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January 21, 2014

Uganda Anti-Homosexuality Bill Still a Threat, Activists Say

by Hilary Heuler

While speculation persists as to whether Ugandan President Museveni will sign the "Anti-Homosexuality Bill" passed by parliament, civil society groups are calling attention to the implications of the bill, if it were to become law.

Last week, the Ugandan press published a letter from President Museveni to the country’s parliament, fueling speculation he would refuse to sign the Anti-Homosexuality Bill passed by lawmakers in December.

But at a news conference Tuesday, a coalition of civil society organizations reminded the public that Museveni has yet to officially refuse, and warned that the bill, in their view, still poses a threat.

The bill would make certain homosexual acts punishable by life in prison.  It also criminalizes “promotion” of homosexuality, as well as the failure to report homosexuals to the police.

Some organizations have been opposing the bill on public health grounds.  Alice Kayongo of the AIDS Healthcare Foundation said Tuesday that HIV incidence in Uganda is on the rise, and that gay men are at a higher risk than others of contracting the virus.  If the president signs the bill into law, she says, it could make this group difficult, or even illegal, to reach.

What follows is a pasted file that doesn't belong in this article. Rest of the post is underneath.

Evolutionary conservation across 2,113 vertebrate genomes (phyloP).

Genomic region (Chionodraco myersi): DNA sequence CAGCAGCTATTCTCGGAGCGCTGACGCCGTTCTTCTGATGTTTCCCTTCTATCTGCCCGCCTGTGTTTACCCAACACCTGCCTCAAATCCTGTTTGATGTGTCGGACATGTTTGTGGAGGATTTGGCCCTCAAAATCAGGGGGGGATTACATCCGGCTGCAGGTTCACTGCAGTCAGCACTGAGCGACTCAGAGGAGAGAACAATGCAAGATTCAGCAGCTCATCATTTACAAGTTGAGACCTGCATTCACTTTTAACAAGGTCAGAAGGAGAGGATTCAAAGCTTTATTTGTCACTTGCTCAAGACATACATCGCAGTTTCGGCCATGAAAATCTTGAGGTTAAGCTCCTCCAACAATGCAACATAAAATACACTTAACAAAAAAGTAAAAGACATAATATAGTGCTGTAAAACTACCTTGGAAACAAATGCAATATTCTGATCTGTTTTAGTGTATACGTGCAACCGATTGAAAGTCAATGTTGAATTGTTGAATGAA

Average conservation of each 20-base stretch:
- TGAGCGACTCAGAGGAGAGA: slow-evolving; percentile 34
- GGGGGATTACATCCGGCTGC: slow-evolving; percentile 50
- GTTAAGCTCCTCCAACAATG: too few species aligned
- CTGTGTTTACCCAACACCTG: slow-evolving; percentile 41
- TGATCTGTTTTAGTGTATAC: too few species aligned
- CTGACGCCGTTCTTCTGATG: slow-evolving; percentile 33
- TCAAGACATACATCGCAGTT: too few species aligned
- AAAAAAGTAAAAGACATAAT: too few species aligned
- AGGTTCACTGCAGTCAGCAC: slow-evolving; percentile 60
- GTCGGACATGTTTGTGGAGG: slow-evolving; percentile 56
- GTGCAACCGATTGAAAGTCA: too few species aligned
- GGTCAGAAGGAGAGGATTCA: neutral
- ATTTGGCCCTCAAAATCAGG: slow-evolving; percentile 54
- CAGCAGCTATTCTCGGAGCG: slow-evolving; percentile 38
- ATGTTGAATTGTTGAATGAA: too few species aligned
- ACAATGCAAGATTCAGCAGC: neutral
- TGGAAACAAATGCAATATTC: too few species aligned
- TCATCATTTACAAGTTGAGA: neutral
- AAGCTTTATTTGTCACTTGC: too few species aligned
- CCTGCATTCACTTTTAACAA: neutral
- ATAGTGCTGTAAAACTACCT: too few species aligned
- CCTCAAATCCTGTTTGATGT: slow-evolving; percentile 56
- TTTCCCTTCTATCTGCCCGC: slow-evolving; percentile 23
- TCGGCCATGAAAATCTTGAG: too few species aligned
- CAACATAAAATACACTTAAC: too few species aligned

“I imagine having someone come to me requesting condoms, and I say I am unable to provide them.  And yet I know that condoms will probably prevent this person from either passing on HIV or acquiring HIV," she noted. "So for me to say no to someone because I fear that I could be branded as a promoter of homosexuality, it just makes no sense to me.”

A lawyer for the civil liberties organization Chapter Four Uganda, Nicholas Opiyo, notes the Ugandan parliament passed the bill without the necessary quorum.  This irregularity should make it possible to challenge the bill in court.

“The legal process would be to challenge the process of passing the law itself.  The issues about quorum was raised.  In the past, such laws have been declared null and void.  So I think the option of challenging that law in court for procedural irregularities is open,” said Opiyo.

The Robert F. Kennedy Center for Justice and Human Rights met with the president last week, and reported that Museveni intends to block the bill.  But Opiyo says the  president has probably not even received the final copy of the bill from parliament.  When he does, Museveni will have 30 days to respond.

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